For the team here at SoleScience, when we were kids, the most exciting part of the back-to-school season was new shoes. At any age, who doesn’t love a new pair of shoes? New shoes can be a great confidence booster, but they are just as important (if not more important) for foot health.
As a parent, it can be difficult to distinguish footwear that is a good fit for your child and is aesthetically pleasing to them. What is important to remember is that children spend a good percentage of their day in their shoes at school, both indoors and outdoors. The shoes provide the foundation on which they spend the majority of their day.
Things to remember when shopping for school shoes:
- Always have your child’s feet measured
Your child’s feet can change quickly, including becoming wider and/ or longer. Ensure that a proper measurement is taken each time you are looking at new shoes, or once your child mentions that their feet are no longer comfortable in their current shoes. You’ll want to be sure that both the width and length of both feet are measured, but keep in mind that each shoe will fit slightly differently.
- Take your child shoe shopping (whenever possible)
Each shoe will fit a little differently, and it’s important that your child can try on the shoes to make sure that it is a good fit. Let them walk around the store and ask them to (safely) run and jump in them (if they’ll be using them for activity or out on the playground for recess). This will help them be sure that they are a comfortable fit.
- Bring the socks or tights that your child will most often be wearing with the shoes
Purchasing shoes at the beginning of the school year often means that children are still wearing sandals or thinner socks for summer, but shoes will fit differently depending on the clothing that they choose to wear with the shoes. Bring what they will most often be wearing through the school year.
- Check the fit
The child’s feet should fit comfortably inside the shoe, leaving space at the toes so that they are not right at the end. You may find that your children’s feet are slightly different sizes, and you should always purchase shoes to fit the bigger foot. Some children’s shoes are also available in widths, and this can make all the difference for a child with slightly wider feet.
- Look at wear
Before you head to the store for a new pair of shoes, take a look at their current footwear. Are the heels worn more than the rest of the shoe? Is the outsole wearing unevenly? There are different materials and options to look for depending on your child’s mechanics.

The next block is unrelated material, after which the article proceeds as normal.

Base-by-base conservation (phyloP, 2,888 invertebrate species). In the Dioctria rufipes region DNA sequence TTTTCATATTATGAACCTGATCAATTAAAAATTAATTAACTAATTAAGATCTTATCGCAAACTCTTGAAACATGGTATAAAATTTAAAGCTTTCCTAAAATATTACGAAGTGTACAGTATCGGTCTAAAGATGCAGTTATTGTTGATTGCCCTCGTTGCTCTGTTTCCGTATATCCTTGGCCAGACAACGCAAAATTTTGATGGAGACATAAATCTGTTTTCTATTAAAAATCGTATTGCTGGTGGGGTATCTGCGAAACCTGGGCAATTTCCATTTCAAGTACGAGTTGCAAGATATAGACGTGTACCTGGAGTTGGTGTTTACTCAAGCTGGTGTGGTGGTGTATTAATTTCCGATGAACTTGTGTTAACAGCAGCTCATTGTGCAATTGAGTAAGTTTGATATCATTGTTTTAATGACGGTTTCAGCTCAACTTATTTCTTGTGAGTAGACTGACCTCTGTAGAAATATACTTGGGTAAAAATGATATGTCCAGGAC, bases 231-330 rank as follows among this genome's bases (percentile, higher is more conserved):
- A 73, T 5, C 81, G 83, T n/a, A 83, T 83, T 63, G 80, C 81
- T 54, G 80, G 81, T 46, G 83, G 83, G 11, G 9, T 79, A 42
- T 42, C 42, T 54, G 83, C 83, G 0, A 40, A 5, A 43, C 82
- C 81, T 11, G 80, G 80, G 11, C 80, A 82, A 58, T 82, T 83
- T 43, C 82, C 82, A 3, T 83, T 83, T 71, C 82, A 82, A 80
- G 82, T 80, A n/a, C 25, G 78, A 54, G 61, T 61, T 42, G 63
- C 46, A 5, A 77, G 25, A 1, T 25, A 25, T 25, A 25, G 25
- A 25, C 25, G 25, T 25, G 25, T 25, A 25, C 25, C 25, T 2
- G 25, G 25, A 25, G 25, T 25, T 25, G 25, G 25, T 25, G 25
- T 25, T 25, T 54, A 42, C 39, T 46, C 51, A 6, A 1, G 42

Is the Shoe a Good Fit?
With the heel back in the heel cup, there should be room in the front of the shoe, about a thumb’s width. This ensures that the toes will not be hitting the end of the shoe.
The child’s foot should be securely within the shoe, and the upper part of the shoe should not be over the outsole. Some shoes are available in widths to provide more space within the shoe for a better overall fit.
The midfoot of the shoe should be more stable, ideally flexing very little, if at all. Optimally the shoe should not be able to twist through the middle. See photo 1 below.
Press the back of the heel, and squish it in from the sides. The heel area should be stiff so that it maintains its shape with the pressure you are applying. It should not be flexible, soft or collapse inward with pressure. See photo 2 below.
The toe box area of the shoe should bend comfortably as your child moves, but it should not bend too much or too little. Bend it at the toes (where the laces start or bottom velcro is located) and take note of the flexibility available. See photo 3 below
Laces or Velcro or Slip On?
If your child can lace up shoes comfortably, this security of fit will provide more stability overall. However, velcro is often easier, and quicker for a child to get on their feet. If your child struggles with laces, there are devices that can make this easier (like clips, etc.). Ask at your local shoe store to see if options are available.
Features for Uneven Wear
Take a look at the bottom, the sole, of your child’s shoes. If you notice more wear on one side of the sole or the other, or lots of wear in a particular area, look for shoes with a more durable outsole in these areas. Additionally, if you watch your child walk and notice that they are placing a lot of pressure through the insides of their feet (or rolling in), you may want to look at a children’s stability shoes. (For more information on children’s growing feet, check out this blog post.) These shoes incorporate a dual-density midsole (i.e. more durable), and will help the shoes last longer as well as provide more support. For example Saucony and New Balance both feature shoes with this built in stability.
We at SoleScience are happy to work with people (and feet!) of all ages. Shopping for back-to-school shoes can be a good time to have your child’s foot development analyzed/monitored if they are experiencing any foot pain. Don’t hesitate to make an appointment or contact us with questions. Together we work with parents and other medical professionals to ensure your child can play, learn, and grow without having to worry about foot-related issues.